January 26th 2021

Aviation expert Stefan Pichler in MCI Livetalk.

Livetalk with Stefan Pichler on the struggle for survival and the future of the aviation industry.


MCI-Livetalk with aviation expert Stefan Pichler. Foto:MCI
MCI-Livetalk mit Luftfahrt- und Touristikmanager Stefan Pichler. Foto:MCI


Stefan Pichler:
Retired CEO of Royal Jordanian Airlines, Air Berlin, Thomas Cook, Fiji Airways, Jazeera Airways; retired Lufthansa Board Member.

When various airlines were in crisis in the past, Stefan Pichler was there to save the day with his know-how and managed the turnaround for these companies. As an experienced aviation and tourism manager, he held several board positions at well-known airlines until his retirement in September 2020 and ensured their continued existence.

The airline industry in particular has been severely affected by the current dramatic COVID-19 crisis, and there is a distinct trend towards more competitive privatization. It is therefore not easy to assess the long-term development in the aviation industry. Stefan Pichler sees a change in the future due to many new providers in the low-cost sector with a faster adaptability to the market, which will make it difficult for established airlines. Now it is no longer about the profitability of an airline, but about cash flow and cost management to ensure its survival.

Above all, the upstream and downstream stages of the value chain, such as airport transportation services, shops and restaurants, would currently receive too little attention. In this context, airports will have to create new consumption opportunities to generate attractiveness: "Many smaller suppliers will disappear and there will be a concentration. I expect further oligopolization of the markets," says Pichler. Possible solutions for an upswing from the current standstill include the development of new partnerships, a comprehensive international network and improved customer loyalty. Then, from the point of view of IATA and the airlines themselves, stabilization could be achieved by 2024.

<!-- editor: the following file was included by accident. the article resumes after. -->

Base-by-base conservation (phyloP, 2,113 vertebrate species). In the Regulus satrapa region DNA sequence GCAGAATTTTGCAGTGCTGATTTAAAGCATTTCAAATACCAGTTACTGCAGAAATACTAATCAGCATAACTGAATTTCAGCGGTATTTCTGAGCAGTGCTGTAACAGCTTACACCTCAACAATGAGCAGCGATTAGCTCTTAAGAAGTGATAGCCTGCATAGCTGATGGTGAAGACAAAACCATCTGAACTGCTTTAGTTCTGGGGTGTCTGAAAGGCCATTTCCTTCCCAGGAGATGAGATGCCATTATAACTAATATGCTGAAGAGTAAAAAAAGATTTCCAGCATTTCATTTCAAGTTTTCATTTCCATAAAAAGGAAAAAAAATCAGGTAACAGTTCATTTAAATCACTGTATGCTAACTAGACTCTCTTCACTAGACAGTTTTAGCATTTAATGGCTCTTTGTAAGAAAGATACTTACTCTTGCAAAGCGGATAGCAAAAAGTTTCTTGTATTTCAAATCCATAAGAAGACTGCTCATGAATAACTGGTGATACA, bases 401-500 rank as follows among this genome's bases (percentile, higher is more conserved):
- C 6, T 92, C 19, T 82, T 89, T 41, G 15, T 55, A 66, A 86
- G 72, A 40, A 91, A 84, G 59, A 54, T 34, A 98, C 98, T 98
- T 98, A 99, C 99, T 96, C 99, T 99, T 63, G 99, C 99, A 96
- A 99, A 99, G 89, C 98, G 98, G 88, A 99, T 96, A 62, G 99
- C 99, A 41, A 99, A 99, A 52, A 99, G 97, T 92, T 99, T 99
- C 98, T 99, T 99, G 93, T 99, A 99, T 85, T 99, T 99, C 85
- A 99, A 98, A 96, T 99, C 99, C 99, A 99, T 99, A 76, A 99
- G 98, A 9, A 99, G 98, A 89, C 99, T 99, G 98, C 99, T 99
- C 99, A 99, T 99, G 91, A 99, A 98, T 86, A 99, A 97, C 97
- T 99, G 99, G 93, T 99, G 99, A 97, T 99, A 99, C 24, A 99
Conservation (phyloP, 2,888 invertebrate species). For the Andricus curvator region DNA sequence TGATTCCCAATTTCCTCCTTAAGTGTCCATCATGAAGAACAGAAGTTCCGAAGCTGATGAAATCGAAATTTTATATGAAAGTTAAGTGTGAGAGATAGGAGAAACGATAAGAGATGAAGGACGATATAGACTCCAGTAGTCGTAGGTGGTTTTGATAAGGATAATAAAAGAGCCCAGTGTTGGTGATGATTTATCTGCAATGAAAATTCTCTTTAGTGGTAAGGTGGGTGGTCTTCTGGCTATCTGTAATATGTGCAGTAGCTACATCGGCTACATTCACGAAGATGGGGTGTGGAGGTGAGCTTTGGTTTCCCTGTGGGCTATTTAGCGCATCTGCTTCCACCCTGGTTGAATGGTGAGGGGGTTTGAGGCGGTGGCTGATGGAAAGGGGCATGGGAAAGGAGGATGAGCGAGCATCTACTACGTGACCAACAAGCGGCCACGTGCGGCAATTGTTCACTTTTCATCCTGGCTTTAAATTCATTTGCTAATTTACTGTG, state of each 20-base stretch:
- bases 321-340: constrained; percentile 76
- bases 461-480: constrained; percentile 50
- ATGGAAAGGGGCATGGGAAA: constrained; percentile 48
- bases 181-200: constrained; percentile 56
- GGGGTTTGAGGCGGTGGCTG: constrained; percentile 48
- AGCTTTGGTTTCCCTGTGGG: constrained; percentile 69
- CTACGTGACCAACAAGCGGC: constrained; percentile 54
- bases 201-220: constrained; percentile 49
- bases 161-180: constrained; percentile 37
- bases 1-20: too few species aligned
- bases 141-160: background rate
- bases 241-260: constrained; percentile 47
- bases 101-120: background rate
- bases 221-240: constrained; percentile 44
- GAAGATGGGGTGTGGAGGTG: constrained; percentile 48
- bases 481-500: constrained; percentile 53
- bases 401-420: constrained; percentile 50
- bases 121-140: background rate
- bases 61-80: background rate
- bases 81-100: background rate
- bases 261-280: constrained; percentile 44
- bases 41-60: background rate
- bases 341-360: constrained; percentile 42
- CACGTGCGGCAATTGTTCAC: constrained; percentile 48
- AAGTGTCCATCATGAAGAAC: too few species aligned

The already accelerated digitization and automation raise the question to which extent high-tech intelligent support systems for pilots and air traffic controllers will reduce personnel in this area in the future. However, in Stefan Pichler's view, this is a theoretical discussion, as customer acceptance for the replacement of pilots, controllers and cabin crew staff by machines and artificial intelligence is clearly lacking. "Therefore, there will certainly be no elimination of humans in these areas within the next 10-15 years."

Sustainability issues are also gaining new momentum in light of the pandemic situation, and meeting the Paris Climate Agreement presents the global airline industry with an issue it will not be able to ignore. However, this is mainly a question of pricing through a kerosene tax or generally more environmentally friendly models, rather than a change in technology. According to Pichler, electric aircraft or even airships would have a very limited market opportunity and therefore have no relevance for the aviation system and its value creation. On the contrary, "size and market power are the keys to success”. Thus, in line with the growth dynamics in the Asian region, mega-hubs and superjumbos will prevail in the longer term.


Mag. Bettina Stichauner | Head Alumni Center Alumni & Friends
Mag. Bettina Stichauner Head Alumni Center +43 512 2070 - 1700
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